Two Muirs Trails

This title may bring images of winding trails connecting two beautiful heather clad moorlands. Instead we are celebrating two Scottish heroes, and how the canal has quite literally brought them together.

Thomas Muir (1765-1799) was a radical lawyer living in Bishopbriggs who fought for democracy in both Kirk and Parliament. He supported Friends of the People organisations in Milton of Campsie and Kirkintilloch, and spoke at meetings across Scotland in favour of the people’s right to vote. We can thank Thomas Muir for our present democracy, but he was arrested, tried for sedition in 1793 and sentenced to 14 years transportation to Botany Bay.
Thomas Muir is remembered today with a Thomas Muir Heritage Trail ‘Walking in the Footsteps of the Father of Scottish Democracy’. This starts at Clachan of Campsie and follows the old railway route to Kirkintilloch and joins the canal towpath at the Luggie Aqueduct. The towpath is then followed to Bishopbriggs and the trail ends at Huntershill where Muir lived. Visit East Dunbartonshire libraries for copies of the trail leaflet and a pamphlet on Muir.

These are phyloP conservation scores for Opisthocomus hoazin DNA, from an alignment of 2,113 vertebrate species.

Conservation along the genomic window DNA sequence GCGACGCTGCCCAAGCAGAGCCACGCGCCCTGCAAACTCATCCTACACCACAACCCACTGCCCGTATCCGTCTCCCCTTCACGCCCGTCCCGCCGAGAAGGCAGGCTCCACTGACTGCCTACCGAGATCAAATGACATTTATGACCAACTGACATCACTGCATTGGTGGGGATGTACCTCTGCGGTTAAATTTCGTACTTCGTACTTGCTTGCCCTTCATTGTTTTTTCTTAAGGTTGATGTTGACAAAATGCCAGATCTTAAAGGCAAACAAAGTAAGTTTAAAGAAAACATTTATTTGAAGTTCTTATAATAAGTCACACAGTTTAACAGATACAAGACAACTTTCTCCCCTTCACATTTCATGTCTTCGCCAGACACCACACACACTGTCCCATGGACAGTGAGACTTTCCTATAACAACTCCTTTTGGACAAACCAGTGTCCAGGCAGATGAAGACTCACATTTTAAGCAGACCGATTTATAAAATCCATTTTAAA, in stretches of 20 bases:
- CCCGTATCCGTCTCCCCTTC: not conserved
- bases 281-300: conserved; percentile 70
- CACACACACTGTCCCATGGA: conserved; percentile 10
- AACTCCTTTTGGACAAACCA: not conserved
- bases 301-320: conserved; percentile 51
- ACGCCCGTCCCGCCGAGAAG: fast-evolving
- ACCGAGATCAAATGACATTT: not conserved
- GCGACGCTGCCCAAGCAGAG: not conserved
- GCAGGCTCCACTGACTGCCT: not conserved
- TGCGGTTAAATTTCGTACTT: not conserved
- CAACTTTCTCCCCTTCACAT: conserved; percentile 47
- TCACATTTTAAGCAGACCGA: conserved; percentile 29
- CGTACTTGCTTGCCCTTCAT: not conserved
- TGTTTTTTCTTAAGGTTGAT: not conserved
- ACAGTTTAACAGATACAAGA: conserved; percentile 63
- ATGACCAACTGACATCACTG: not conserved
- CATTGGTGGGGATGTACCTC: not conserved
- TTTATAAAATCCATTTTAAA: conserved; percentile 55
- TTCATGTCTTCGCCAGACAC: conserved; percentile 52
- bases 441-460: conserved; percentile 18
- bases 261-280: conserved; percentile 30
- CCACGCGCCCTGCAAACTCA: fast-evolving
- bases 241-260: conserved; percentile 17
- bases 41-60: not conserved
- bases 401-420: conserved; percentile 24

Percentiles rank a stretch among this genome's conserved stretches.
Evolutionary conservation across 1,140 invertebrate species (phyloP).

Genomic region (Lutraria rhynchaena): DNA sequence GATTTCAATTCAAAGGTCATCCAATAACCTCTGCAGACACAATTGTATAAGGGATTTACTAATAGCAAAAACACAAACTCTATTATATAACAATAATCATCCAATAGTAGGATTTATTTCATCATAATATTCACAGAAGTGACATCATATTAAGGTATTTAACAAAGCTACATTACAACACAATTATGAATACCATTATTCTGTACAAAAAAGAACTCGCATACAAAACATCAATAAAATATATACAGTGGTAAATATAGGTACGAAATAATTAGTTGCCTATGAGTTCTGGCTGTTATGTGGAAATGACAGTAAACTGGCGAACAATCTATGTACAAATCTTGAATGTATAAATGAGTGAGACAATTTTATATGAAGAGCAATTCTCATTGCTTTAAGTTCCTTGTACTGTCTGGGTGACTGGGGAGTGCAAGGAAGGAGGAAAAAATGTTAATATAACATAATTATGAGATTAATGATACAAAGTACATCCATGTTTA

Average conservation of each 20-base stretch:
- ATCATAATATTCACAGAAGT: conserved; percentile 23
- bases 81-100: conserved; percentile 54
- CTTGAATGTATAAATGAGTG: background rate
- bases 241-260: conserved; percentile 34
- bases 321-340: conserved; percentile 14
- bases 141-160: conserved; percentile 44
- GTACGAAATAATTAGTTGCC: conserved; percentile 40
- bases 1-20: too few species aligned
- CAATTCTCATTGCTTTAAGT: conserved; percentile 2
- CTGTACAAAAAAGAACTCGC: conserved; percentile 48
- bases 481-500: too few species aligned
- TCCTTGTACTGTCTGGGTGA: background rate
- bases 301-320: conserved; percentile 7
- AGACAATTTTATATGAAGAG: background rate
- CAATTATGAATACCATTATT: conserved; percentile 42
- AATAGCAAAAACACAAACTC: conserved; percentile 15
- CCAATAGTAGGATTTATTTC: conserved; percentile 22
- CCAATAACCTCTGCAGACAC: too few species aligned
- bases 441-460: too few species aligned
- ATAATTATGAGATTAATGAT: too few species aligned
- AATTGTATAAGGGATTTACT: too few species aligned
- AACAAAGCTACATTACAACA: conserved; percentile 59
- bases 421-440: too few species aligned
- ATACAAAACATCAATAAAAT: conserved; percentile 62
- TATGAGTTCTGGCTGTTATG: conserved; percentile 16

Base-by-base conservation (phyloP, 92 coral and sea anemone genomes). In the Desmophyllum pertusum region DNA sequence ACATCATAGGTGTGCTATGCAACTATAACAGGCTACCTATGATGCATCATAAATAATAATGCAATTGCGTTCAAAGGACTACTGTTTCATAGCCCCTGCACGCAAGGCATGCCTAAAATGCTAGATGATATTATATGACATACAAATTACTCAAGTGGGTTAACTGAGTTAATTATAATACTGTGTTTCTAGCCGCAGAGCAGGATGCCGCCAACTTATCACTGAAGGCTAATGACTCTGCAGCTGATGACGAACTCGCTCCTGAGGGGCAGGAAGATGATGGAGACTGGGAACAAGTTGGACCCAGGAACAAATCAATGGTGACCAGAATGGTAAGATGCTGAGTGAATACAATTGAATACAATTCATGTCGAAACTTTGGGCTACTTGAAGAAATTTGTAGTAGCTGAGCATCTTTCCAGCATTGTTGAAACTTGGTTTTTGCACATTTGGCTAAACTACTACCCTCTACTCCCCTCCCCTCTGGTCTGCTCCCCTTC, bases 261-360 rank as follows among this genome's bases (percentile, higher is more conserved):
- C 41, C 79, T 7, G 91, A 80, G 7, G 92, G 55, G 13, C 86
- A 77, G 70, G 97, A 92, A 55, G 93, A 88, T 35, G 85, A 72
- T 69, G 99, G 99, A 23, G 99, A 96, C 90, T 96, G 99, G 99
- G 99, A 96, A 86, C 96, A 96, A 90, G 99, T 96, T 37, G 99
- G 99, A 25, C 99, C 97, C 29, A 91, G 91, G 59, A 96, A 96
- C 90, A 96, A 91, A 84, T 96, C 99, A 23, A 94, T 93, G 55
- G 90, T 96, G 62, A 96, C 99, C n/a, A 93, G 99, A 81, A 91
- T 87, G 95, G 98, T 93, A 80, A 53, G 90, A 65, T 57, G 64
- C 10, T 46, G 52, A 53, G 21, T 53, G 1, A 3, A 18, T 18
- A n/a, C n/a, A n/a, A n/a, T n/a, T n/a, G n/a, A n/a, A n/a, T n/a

Also visit www.thomasmuir.co.uk


John Muir (1839-1914) is our other hero. Brought up in Dunbar where he formed his lifelong love of nature and wildness, he emmigrated to the USA with his family in 1849. John Muir became the leader of the movement of National Parks in America, starting with his particular love – Yosemite. Muir’s lead has been followed rather belatedly in Scotland, with the creation of our Loch Lomond and Trossachs, and Cairngorms national parks.
John Muir’s work is carried on in Scotland by the John Muir Trust which manages many iconic wilderness areas, the John Muir Association who run a museum in Dunbar and the John Muir Country Park near Dunbar. This year Scottish Natural Heritage is opening a John Muir trail running across Scotland from Dunbar to Helensburgh. The route includes the Forth and Clyde Canal from Twechar to the Luggie Aqueduct at Kirkintilloch. Then it walks hand-in-hand with the Thomas Muir trail along the railway path to Lennoxtown.

Also visit www.jmt.org

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